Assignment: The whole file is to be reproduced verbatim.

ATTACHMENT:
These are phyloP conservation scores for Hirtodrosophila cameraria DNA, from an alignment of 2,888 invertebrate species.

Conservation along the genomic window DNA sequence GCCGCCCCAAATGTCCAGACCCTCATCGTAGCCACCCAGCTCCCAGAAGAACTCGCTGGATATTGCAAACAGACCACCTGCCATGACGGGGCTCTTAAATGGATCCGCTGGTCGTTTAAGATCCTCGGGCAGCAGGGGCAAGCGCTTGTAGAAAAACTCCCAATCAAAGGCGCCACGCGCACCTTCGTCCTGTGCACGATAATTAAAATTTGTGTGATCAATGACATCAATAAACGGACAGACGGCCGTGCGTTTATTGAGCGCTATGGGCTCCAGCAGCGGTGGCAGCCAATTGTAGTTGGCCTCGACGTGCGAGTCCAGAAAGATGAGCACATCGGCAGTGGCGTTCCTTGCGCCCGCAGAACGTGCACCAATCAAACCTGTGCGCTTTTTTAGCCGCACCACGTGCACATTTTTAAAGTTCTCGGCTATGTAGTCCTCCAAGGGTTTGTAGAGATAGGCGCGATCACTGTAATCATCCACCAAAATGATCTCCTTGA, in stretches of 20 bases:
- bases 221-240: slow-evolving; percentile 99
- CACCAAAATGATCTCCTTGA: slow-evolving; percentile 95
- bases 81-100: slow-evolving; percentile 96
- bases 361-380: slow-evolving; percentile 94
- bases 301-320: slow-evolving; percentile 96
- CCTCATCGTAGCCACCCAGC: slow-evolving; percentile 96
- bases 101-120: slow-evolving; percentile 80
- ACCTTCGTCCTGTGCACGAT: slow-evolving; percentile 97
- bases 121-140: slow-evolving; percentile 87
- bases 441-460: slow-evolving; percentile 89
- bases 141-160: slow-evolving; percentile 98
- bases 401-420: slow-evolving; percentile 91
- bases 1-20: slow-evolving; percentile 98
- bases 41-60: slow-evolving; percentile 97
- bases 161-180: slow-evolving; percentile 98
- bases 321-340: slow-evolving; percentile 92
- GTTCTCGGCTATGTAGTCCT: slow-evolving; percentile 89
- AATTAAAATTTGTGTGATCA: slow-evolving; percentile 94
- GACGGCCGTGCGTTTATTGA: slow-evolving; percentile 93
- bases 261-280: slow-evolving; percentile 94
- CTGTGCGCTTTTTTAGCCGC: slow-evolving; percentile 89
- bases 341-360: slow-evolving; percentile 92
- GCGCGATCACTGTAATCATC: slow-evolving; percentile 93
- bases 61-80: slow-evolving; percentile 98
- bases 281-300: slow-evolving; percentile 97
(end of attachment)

These are phyloP conservation scores for Hirtodrosophila cameraria DNA, from an alignment of 2,888 invertebrate species.

Conservation along the genomic window DNA sequence GCCGCCCCAAATGTCCAGACCCTCATCGTAGCCACCCAGCTCCCAGAAGAACTCGCTGGATATTGCAAACAGACCACCTGCCATGACGGGGCTCTTAAATGGATCCGCTGGTCGTTTAAGATCCTCGGGCAGCAGGGGCAAGCGCTTGTAGAAAAACTCCCAATCAAAGGCGCCACGCGCACCTTCGTCCTGTGCACGATAATTAAAATTTGTGTGATCAATGACATCAATAAACGGACAGACGGCCGTGCGTTTATTGAGCGCTATGGGCTCCAGCAGCGGTGGCAGCCAATTGTAGTTGGCCTCGACGTGCGAGTCCAGAAAGATGAGCACATCGGCAGTGGCGTTCCTTGCGCCCGCAGAACGTGCACCAATCAAACCTGTGCGCTTTTTTAGCCGCACCACGTGCACATTTTTAAAGTTCTCGGCTATGTAGTCCTCCAAGGGTTTGTAGAGATAGGCGCGATCACTGTAATCATCCACCAAAATGATCTCCTTGA, in stretches of 20 bases:
- bases 221-240: slow-evolving; percentile 99
- CACCAAAATGATCTCCTTGA: slow-evolving; percentile 95
- bases 81-100: slow-evolving; percentile 96
- bases 361-380: slow-evolving; percentile 94
- bases 301-320: slow-evolving; percentile 96
- CCTCATCGTAGCCACCCAGC: slow-evolving; percentile 96
- bases 101-120: slow-evolving; percentile 80
- ACCTTCGTCCTGTGCACGAT: slow-evolving; percentile 97
- bases 121-140: slow-evolving; percentile 87
- bases 441-460: slow-evolving; percentile 89
- bases 141-160: slow-evolving; percentile 98
- bases 401-420: slow-evolving; percentile 91
- bases 1-20: slow-evolving; percentile 98
- bases 41-60: slow-evolving; percentile 97
- bases 161-180: slow-evolving; percentile 98
- bases 321-340: slow-evolving; percentile 92
- GTTCTCGGCTATGTAGTCCT: slow-evolving; percentile 89
- AATTAAAATTTGTGTGATCA: slow-evolving; percentile 94
- GACGGCCGTGCGTTTATTGA: slow-evolving; percentile 93
- bases 261-280: slow-evolving; percentile 94
- CTGTGCGCTTTTTTAGCCGC: slow-evolving; percentile 89
- bases 341-360: slow-evolving; percentile 92
- GCGCGATCACTGTAATCATC: slow-evolving; percentile 93
- bases 61-80: slow-evolving; percentile 98
- bases 281-300: slow-evolving; percentile 97